WAACNewsletter
Volume 7, Number 3, Sept. 1985, pp.14-15

Technical Exchange

Various authors

Tools to Adapt for Conservation

If you haven't already discovered these two new tools on your own or through a friend, you'll get a big kick out of adapting these to conservation uses:

  1. Salton "Cook 'N Stir" Model SM-1. Tired of stirring paste? This machine cooks and stirs for as long as you like and will make up to 800 ml of beautifully smooth sticky paste. Bob Futernick and Don Etherington swear by it! It is available through the Hammecker-Schlemmer Catalogue, but I got mine at Williams Sonoma for about $50-55. It comes with a recipe book, but a formula for paste is not included!
  2. The Ultrasonic humidifier can be obtained from various sources. Mine is made by Biotech Bionaire and was purchased from a discount store in Los Angeles called Adray's. I first saw the Ultrasonic humidifier demonstrated by Marilyn Weidner at the AIC meeting this past May in Washington, D.C. I'm sure it has many uses, but the big advantage is that the humidity is "cold" so you can create an extremely humid environment in a short period of time and not have a problem with condensation forming on inside surfaces. We adapted the nozzle of our humidifier with RTV rubber and a plastic tube. This addition allows us to direct the humid air jet to small localized areas and it works especially well in conjunction with the vacuum suction table on problems such as water stains. We have found that condensation will develop in the tube, but that can be overcome in the future. You'll love to play with this one. Price: approx. $100.
Victoria Blyth Hill
Senior Paper Conservator
Los Angeles County Museum of Art

Electronic Hygrometric Instruments

Lisbet Thorsen is presently evaluating the performance of electronic hygrometric instruments for monitoring relative humidity in the museum environment. She will be presenting a paper entitled "The Design of an Airtight Microclimate" at the upcoming WAAC Meeting. Lisbet may be contacted at the J. Paul Getty Museum, Antiquities Conservation Department.

Silver: Polishes, Lacquers and Corrosion Inhibitors

Glenn Wharton is currently investigating polishes, lacquers and corrosion inhibitors for silver and gilt silver decorative art objects. The project will involve an examination of abrasives; the application of chemical cleaning formulas; various methods of applying lacquers; and the use of tarnish inhibitors in storage. All information on proprietary products, secret formulas, and old family recipes currently in use by WAAC members would be appreciated. Glenn can be reached at the LACMA Objects Conservation Department.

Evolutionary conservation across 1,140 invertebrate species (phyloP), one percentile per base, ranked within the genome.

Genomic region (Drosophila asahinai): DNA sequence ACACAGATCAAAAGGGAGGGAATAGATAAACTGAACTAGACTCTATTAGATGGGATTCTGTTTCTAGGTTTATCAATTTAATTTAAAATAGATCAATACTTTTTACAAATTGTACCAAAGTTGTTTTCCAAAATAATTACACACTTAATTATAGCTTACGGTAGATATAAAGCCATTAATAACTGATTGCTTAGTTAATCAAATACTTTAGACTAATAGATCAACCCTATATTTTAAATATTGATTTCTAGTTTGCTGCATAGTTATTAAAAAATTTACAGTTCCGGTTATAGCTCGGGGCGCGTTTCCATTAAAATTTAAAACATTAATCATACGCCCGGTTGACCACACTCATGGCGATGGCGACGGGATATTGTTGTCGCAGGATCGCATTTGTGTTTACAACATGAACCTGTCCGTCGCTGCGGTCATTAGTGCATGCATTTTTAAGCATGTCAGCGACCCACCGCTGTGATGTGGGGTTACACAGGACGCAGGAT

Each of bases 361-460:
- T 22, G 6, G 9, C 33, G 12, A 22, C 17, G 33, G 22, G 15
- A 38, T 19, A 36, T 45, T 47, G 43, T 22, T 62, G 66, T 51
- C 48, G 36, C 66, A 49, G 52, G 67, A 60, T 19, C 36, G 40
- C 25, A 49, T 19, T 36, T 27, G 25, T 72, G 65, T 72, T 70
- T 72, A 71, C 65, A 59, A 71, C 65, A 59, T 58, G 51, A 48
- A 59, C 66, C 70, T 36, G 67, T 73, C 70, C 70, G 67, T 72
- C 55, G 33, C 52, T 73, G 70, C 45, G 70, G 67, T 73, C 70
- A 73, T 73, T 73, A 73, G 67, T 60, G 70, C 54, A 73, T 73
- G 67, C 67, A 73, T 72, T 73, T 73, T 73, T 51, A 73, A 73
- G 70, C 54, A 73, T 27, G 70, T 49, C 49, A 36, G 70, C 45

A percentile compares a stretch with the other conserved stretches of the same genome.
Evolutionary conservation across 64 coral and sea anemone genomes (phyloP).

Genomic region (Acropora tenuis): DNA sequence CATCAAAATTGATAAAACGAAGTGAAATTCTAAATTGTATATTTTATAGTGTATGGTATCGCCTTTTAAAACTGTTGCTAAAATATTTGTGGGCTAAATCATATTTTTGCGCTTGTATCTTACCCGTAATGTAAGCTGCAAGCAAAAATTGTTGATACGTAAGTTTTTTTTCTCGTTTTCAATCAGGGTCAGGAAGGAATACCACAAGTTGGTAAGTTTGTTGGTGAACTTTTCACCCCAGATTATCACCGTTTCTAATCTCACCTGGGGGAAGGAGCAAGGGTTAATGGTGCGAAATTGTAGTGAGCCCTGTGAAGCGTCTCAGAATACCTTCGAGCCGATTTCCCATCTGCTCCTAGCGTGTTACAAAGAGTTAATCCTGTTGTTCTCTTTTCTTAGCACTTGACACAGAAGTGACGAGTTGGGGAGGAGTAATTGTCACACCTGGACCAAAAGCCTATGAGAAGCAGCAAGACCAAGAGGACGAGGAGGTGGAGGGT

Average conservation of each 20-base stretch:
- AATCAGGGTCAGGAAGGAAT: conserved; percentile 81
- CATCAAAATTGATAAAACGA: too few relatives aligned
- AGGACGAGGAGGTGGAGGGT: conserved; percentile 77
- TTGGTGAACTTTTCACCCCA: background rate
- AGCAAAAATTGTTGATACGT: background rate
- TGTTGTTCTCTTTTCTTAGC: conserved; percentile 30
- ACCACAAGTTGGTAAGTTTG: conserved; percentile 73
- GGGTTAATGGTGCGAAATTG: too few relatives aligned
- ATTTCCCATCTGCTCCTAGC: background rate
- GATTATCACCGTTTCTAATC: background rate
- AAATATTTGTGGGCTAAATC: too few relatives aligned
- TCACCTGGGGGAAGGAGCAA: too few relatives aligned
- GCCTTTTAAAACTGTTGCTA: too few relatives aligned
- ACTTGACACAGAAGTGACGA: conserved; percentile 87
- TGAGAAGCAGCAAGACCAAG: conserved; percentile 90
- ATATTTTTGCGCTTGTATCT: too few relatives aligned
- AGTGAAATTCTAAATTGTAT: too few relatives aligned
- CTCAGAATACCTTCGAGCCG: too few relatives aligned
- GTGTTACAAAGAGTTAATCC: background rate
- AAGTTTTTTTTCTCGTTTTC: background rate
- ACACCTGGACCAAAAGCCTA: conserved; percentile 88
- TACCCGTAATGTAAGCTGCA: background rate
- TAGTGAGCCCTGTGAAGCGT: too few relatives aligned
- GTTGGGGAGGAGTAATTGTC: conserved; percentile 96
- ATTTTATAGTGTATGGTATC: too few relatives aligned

Bill Maxwell Suction Table

The J. Paul Getty Museum Paintings Conservation Department recently purchased a Bill Maxwell suction hot table and will be installing it at their new facility in the Ranch House.

Computerized Color Measurement and Color Matching Systems

Color measurement and color matching can be achieved through the use of a spectrophotometer and a colorimeter. The system functions for the Spectrophotometer include standard and sample storage, six illuminants, averaging and standard deviations, spectral plot and data, measurement of transmitted and reflected light, indices for chromaticity and whiteness, total color difference, yellowness opacity, and yellowness translucence. The system is composed of an IBM microprocessor and a sensor. For further information call:

Neil Mahony
Tech Science International
(714) 558-6964
or
Jerry Romanek
Pacific Science (301) 495-7000

Humidity Buffering Paper

Toshiko Kenjo of the Tokyo National Research Institute of Cultural Properties, has developed a humidity buffering paper which incorporates Nikka pellets. This paper is now available from:

Mishima Seishi Co.
Ginza 6-16-12, chuo-ku Tokyo, Japan

Relative Humidity Control Module for Display Cases

The CCI has announced the availability of blueprints and a construction manual for CCI's newly developed Relative Humidity Control Module for Display Cases. These may be obtained both in French and in English at a cost of $15 (Can.) Contact:

Canadian Conservation Institute Training and Information Division
1030 Innes Road Ottawa, Ontario KlA OM8

During the research and development phase the CCI followed these guidelines:

  1. The unit must be robust, quiet and easy to build.
  2. It must supply controlled air, adjustable between 45% and 60% RH, through easily concealed small diameter tubing.
  3. The unit as a whole must cost less than $1,000 for parts.
  4. The humidifier should be of the evaporative type and the dehumidifier of the refrigerant type.
  5. A silica gel buffer should be present to smooth out the output of the humidifier and dehumidifier.
  6. The mechanical components used should require minimal maintenance.

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